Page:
29 Following


Currently reading

The Theory of the Leisure Class (Modern Library Classics)
Thorstein Veblen, Alan Wolfe
Sandry's Book - Tamora Pierce Sandry hides from a smallpox epidemic in a cupboard--only to find that she's trapped inside. When her candle runs out, she is comforted by a glow in her embroidery.
Daja survives a shipwreck by willing a supply box toward her.
A petty thief, Briar is thrown in jail and tends to the moss he finds there.
Tris is tormented at school, but her bullies find themselves threatened by wild winds.

None of them have traditional forms of magic, but Niko Goldeneye believes they might have hidden powers. He hopes to teach them to harness their gifts, before their uncontrolled power leads to tragedy. But though the children are thrilled to be taught, they're wary of associating with each other.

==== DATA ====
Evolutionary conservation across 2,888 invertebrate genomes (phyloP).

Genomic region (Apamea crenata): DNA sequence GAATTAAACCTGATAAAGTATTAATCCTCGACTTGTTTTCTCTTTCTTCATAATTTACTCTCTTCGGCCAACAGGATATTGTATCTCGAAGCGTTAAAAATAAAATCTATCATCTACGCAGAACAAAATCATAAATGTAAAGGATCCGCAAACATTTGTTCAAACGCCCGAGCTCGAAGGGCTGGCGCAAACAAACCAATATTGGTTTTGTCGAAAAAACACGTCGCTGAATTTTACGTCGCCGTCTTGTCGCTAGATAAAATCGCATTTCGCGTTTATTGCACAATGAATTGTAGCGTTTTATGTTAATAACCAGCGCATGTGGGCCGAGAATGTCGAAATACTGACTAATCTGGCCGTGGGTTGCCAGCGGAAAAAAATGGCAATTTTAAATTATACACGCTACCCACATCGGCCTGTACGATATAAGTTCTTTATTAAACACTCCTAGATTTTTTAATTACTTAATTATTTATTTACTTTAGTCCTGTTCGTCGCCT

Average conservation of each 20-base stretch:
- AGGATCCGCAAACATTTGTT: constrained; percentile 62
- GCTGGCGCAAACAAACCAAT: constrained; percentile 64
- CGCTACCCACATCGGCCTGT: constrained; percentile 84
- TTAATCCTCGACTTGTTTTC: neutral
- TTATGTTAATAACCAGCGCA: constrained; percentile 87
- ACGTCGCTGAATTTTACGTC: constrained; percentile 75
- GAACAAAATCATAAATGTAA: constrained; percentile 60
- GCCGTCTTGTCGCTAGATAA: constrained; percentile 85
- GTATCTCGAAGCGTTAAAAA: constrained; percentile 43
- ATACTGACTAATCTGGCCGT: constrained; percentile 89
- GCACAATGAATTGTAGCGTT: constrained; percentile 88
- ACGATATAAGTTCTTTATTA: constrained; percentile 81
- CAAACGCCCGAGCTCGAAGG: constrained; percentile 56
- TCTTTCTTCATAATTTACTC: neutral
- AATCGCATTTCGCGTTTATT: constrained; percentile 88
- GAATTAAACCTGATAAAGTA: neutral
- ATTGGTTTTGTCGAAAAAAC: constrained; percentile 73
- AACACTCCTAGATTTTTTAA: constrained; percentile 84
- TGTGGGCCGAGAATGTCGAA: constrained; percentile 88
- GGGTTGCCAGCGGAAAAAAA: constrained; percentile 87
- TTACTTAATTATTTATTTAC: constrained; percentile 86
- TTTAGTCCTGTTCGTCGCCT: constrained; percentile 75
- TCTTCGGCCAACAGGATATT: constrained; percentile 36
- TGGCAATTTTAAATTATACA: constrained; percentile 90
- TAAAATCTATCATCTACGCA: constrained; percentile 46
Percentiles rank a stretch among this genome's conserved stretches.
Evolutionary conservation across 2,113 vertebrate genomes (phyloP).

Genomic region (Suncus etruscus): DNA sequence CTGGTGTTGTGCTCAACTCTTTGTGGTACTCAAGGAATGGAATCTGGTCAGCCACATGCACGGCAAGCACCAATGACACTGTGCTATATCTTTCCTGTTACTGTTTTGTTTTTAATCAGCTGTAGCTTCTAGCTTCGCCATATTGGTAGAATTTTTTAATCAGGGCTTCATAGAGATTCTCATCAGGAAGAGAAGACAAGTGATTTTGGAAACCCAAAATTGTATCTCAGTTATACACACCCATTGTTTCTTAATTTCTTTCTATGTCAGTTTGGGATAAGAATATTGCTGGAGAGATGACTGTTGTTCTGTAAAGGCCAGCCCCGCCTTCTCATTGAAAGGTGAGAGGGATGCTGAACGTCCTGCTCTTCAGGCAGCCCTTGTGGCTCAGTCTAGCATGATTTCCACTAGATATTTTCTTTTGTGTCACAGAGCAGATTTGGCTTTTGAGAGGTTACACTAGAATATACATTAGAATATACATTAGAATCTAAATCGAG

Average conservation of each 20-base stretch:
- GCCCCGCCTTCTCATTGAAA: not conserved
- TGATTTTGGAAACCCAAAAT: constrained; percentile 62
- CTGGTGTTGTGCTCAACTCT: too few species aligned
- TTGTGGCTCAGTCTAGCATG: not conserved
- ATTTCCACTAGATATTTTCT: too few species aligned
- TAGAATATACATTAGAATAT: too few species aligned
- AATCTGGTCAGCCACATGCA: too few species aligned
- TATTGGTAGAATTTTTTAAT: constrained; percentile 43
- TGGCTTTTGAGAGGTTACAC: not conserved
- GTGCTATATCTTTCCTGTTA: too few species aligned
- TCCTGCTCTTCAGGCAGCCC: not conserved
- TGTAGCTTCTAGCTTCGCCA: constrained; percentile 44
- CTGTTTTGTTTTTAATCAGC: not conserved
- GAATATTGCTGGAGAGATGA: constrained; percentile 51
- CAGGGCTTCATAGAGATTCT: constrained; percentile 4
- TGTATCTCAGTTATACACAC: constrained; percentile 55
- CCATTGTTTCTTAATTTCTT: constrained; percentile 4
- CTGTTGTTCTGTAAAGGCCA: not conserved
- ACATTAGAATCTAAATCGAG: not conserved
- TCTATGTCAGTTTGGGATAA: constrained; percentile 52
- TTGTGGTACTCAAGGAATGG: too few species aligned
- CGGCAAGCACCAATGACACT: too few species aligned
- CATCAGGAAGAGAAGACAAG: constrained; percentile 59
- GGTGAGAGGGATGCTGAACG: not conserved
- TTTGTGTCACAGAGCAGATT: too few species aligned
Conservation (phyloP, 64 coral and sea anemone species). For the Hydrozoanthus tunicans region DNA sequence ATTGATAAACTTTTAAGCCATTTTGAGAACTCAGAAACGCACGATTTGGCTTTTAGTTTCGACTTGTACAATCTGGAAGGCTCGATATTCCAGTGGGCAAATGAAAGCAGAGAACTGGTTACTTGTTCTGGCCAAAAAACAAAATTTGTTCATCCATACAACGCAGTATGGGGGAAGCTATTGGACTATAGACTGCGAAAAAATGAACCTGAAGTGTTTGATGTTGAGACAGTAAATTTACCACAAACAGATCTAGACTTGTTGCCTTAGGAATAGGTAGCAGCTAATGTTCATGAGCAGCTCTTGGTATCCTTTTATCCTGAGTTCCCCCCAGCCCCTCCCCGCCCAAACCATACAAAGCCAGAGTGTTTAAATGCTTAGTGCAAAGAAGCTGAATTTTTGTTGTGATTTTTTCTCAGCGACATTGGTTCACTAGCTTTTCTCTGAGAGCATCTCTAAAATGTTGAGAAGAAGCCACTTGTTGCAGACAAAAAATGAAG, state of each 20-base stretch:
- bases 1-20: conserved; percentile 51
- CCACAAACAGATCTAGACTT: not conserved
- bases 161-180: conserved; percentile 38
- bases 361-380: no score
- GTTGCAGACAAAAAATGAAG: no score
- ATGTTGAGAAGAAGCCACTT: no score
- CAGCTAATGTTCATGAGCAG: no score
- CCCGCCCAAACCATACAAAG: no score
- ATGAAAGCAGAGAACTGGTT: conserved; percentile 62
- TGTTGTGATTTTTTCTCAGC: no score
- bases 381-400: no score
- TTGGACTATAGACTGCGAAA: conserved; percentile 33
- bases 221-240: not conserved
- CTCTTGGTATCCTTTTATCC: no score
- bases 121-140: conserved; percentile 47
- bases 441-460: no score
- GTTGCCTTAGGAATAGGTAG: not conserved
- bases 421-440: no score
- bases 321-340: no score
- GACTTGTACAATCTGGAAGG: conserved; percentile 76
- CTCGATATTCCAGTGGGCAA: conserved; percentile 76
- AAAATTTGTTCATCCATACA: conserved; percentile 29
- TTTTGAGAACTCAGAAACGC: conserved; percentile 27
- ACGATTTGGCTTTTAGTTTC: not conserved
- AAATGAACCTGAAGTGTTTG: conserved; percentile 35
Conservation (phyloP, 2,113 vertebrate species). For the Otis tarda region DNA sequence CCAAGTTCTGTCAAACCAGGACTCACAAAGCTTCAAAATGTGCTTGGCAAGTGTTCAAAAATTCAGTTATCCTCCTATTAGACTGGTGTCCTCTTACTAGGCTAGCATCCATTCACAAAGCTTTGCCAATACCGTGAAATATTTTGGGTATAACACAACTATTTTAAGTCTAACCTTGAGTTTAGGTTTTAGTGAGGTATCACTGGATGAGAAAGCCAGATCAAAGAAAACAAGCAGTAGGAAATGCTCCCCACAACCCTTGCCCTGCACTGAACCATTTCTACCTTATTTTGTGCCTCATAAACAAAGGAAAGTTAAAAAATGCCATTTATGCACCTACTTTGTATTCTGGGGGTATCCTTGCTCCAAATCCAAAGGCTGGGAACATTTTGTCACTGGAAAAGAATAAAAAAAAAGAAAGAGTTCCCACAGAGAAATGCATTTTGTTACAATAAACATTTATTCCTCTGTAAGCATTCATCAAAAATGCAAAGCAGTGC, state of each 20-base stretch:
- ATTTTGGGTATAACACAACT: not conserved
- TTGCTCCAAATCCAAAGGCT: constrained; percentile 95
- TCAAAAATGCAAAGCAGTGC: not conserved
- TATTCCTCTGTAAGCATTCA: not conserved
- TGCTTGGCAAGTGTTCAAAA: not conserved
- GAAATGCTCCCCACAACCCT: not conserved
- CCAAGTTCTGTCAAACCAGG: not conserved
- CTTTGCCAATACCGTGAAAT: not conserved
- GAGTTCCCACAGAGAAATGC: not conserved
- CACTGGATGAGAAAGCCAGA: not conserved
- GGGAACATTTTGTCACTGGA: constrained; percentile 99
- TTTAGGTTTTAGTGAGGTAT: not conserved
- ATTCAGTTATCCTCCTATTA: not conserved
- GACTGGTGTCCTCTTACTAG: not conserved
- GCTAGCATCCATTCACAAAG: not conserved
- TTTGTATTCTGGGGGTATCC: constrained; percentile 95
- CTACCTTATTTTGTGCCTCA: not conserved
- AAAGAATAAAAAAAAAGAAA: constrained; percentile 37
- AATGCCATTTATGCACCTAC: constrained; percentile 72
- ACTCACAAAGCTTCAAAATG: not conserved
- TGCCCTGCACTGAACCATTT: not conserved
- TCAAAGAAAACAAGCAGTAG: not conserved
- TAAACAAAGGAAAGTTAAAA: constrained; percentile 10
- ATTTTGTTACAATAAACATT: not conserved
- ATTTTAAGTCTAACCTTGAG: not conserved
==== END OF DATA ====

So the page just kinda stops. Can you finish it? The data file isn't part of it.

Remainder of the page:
I was surprised by how much I enjoyed this book. The characters' personalities come across in a ham-handed way, and their hidden fears and powers are hardly subtle. But I think that's mostly because this is YA for a younger crowd (under 15) than I'm used to. The magic is wonderfully described. No matter how exciting the action or weird the magic, I was always clear on what was happening. I've heard this mocked as having "weather for a villain," but that was actually a positive point, for me. The climax is "just" the children trying to survive being buried in an avalanche, but it was very stirring, and I was glad to find that the scope was kept personal. I'm tired of heroes having to save the kingdom, the world, the universe; it's a refreshing change to have them struggle to just save themselves.